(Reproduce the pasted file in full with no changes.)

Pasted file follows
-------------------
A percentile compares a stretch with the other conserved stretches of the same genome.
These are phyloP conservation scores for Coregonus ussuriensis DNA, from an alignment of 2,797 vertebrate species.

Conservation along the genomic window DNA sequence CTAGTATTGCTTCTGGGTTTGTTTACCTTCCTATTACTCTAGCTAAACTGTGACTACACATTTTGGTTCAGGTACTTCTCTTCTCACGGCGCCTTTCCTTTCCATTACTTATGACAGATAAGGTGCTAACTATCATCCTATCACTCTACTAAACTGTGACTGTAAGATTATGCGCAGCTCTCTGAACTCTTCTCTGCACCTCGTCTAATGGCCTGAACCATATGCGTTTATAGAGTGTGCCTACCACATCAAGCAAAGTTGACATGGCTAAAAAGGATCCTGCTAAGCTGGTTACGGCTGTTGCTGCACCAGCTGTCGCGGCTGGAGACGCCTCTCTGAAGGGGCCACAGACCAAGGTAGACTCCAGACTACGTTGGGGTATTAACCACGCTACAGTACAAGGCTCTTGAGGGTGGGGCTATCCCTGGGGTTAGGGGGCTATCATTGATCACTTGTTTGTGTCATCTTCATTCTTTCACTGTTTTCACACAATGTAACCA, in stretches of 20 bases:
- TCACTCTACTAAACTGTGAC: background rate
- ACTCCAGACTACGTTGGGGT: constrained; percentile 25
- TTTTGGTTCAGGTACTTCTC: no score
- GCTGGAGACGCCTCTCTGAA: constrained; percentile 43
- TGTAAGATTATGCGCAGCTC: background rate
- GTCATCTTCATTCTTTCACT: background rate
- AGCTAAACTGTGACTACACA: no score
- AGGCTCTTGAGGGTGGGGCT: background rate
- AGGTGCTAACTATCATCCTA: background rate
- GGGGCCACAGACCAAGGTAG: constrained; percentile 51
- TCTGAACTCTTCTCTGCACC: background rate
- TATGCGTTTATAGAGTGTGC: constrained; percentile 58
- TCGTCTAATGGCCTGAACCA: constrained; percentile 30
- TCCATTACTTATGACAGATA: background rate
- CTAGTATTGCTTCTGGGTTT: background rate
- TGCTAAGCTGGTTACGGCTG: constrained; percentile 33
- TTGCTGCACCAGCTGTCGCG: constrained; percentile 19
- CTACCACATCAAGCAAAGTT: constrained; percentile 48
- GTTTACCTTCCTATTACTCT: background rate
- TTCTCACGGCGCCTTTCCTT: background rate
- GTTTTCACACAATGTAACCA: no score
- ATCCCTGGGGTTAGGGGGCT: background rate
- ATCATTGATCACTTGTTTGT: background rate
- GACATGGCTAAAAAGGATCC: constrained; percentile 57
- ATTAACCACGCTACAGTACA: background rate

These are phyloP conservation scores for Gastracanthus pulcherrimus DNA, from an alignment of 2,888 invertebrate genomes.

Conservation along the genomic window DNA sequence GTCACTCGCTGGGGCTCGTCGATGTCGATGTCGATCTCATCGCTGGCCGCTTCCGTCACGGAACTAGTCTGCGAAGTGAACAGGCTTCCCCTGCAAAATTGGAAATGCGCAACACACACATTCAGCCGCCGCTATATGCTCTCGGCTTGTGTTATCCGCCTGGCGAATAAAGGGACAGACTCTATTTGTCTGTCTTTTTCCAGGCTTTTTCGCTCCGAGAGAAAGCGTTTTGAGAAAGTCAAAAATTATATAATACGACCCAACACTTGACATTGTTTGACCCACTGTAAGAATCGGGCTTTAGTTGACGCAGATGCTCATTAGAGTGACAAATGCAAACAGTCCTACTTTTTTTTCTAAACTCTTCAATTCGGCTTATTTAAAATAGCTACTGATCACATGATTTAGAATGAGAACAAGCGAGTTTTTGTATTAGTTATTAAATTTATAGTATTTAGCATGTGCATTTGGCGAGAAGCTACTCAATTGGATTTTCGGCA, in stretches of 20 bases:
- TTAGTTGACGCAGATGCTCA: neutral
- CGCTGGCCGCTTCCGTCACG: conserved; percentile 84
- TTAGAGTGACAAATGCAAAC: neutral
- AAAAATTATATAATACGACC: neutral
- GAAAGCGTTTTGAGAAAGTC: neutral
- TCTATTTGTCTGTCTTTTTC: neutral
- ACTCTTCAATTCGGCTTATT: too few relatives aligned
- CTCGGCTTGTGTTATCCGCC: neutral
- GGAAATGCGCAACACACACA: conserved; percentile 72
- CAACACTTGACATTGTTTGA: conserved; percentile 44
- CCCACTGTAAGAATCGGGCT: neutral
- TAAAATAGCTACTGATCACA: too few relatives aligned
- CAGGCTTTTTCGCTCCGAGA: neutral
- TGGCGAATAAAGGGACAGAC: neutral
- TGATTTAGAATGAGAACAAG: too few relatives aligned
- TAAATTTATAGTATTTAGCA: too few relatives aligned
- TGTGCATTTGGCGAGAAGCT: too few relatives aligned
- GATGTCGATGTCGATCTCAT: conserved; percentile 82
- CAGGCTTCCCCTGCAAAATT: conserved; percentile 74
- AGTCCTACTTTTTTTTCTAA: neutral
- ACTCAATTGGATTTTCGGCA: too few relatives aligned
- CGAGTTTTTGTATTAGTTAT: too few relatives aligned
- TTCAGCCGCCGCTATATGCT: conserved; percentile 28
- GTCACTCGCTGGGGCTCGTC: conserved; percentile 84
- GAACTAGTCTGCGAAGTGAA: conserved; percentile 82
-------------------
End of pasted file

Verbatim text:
A percentile compares a stretch with the other conserved stretches of the same genome.
These are phyloP conservation scores for Coregonus ussuriensis DNA, from an alignment of 2,797 vertebrate species.

Conservation along the genomic window DNA sequence CTAGTATTGCTTCTGGGTTTGTTTACCTTCCTATTACTCTAGCTAAACTGTGACTACACATTTTGGTTCAGGTACTTCTCTTCTCACGGCGCCTTTCCTTTCCATTACTTATGACAGATAAGGTGCTAACTATCATCCTATCACTCTACTAAACTGTGACTGTAAGATTATGCGCAGCTCTCTGAACTCTTCTCTGCACCTCGTCTAATGGCCTGAACCATATGCGTTTATAGAGTGTGCCTACCACATCAAGCAAAGTTGACATGGCTAAAAAGGATCCTGCTAAGCTGGTTACGGCTGTTGCTGCACCAGCTGTCGCGGCTGGAGACGCCTCTCTGAAGGGGCCACAGACCAAGGTAGACTCCAGACTACGTTGGGGTATTAACCACGCTACAGTACAAGGCTCTTGAGGGTGGGGCTATCCCTGGGGTTAGGGGGCTATCATTGATCACTTGTTTGTGTCATCTTCATTCTTTCACTGTTTTCACACAATGTAACCA, in stretches of 20 bases:
- TCACTCTACTAAACTGTGAC: background rate
- ACTCCAGACTACGTTGGGGT: constrained; percentile 25
- TTTTGGTTCAGGTACTTCTC: no score
- GCTGGAGACGCCTCTCTGAA: constrained; percentile 43
- TGTAAGATTATGCGCAGCTC: background rate
- GTCATCTTCATTCTTTCACT: background rate
- AGCTAAACTGTGACTACACA: no score
- AGGCTCTTGAGGGTGGGGCT: background rate
- AGGTGCTAACTATCATCCTA: background rate
- GGGGCCACAGACCAAGGTAG: constrained; percentile 51
- TCTGAACTCTTCTCTGCACC: background rate
- TATGCGTTTATAGAGTGTGC: constrained; percentile 58
- TCGTCTAATGGCCTGAACCA: constrained; percentile 30
- TCCATTACTTATGACAGATA: background rate
- CTAGTATTGCTTCTGGGTTT: background rate
- TGCTAAGCTGGTTACGGCTG: constrained; percentile 33
- TTGCTGCACCAGCTGTCGCG: constrained; percentile 19
- CTACCACATCAAGCAAAGTT: constrained; percentile 48
- GTTTACCTTCCTATTACTCT: background rate
- TTCTCACGGCGCCTTTCCTT: background rate
- GTTTTCACACAATGTAACCA: no score
- ATCCCTGGGGTTAGGGGGCT: background rate
- ATCATTGATCACTTGTTTGT: background rate
- GACATGGCTAAAAAGGATCC: constrained; percentile 57
- ATTAACCACGCTACAGTACA: background rate

These are phyloP conservation scores for Gastracanthus pulcherrimus DNA, from an alignment of 2,888 invertebrate genomes.

Conservation along the genomic window DNA sequence GTCACTCGCTGGGGCTCGTCGATGTCGATGTCGATCTCATCGCTGGCCGCTTCCGTCACGGAACTAGTCTGCGAAGTGAACAGGCTTCCCCTGCAAAATTGGAAATGCGCAACACACACATTCAGCCGCCGCTATATGCTCTCGGCTTGTGTTATCCGCCTGGCGAATAAAGGGACAGACTCTATTTGTCTGTCTTTTTCCAGGCTTTTTCGCTCCGAGAGAAAGCGTTTTGAGAAAGTCAAAAATTATATAATACGACCCAACACTTGACATTGTTTGACCCACTGTAAGAATCGGGCTTTAGTTGACGCAGATGCTCATTAGAGTGACAAATGCAAACAGTCCTACTTTTTTTTCTAAACTCTTCAATTCGGCTTATTTAAAATAGCTACTGATCACATGATTTAGAATGAGAACAAGCGAGTTTTTGTATTAGTTATTAAATTTATAGTATTTAGCATGTGCATTTGGCGAGAAGCTACTCAATTGGATTTTCGGCA, in stretches of 20 bases:
- TTAGTTGACGCAGATGCTCA: neutral
- CGCTGGCCGCTTCCGTCACG: conserved; percentile 84
- TTAGAGTGACAAATGCAAAC: neutral
- AAAAATTATATAATACGACC: neutral
- GAAAGCGTTTTGAGAAAGTC: neutral
- TCTATTTGTCTGTCTTTTTC: neutral
- ACTCTTCAATTCGGCTTATT: too few relatives aligned
- CTCGGCTTGTGTTATCCGCC: neutral
- GGAAATGCGCAACACACACA: conserved; percentile 72
- CAACACTTGACATTGTTTGA: conserved; percentile 44
- CCCACTGTAAGAATCGGGCT: neutral
- TAAAATAGCTACTGATCACA: too few relatives aligned
- CAGGCTTTTTCGCTCCGAGA: neutral
- TGGCGAATAAAGGGACAGAC: neutral
- TGATTTAGAATGAGAACAAG: too few relatives aligned
- TAAATTTATAGTATTTAGCA: too few relatives aligned
- TGTGCATTTGGCGAGAAGCT: too few relatives aligned
- GATGTCGATGTCGATCTCAT: conserved; percentile 82
- CAGGCTTCCCCTGCAAAATT: conserved; percentile 74
- AGTCCTACTTTTTTTTCTAA: neutral
- ACTCAATTGGATTTTCGGCA: too few relatives aligned
- CGAGTTTTTGTATTAGTTAT: too few relatives aligned
- TTCAGCCGCCGCTATATGCT: conserved; percentile 28
- GTCACTCGCTGGGGCTCGTC: conserved; percentile 84
- GAACTAGTCTGCGAAGTGAA: conserved; percentile 82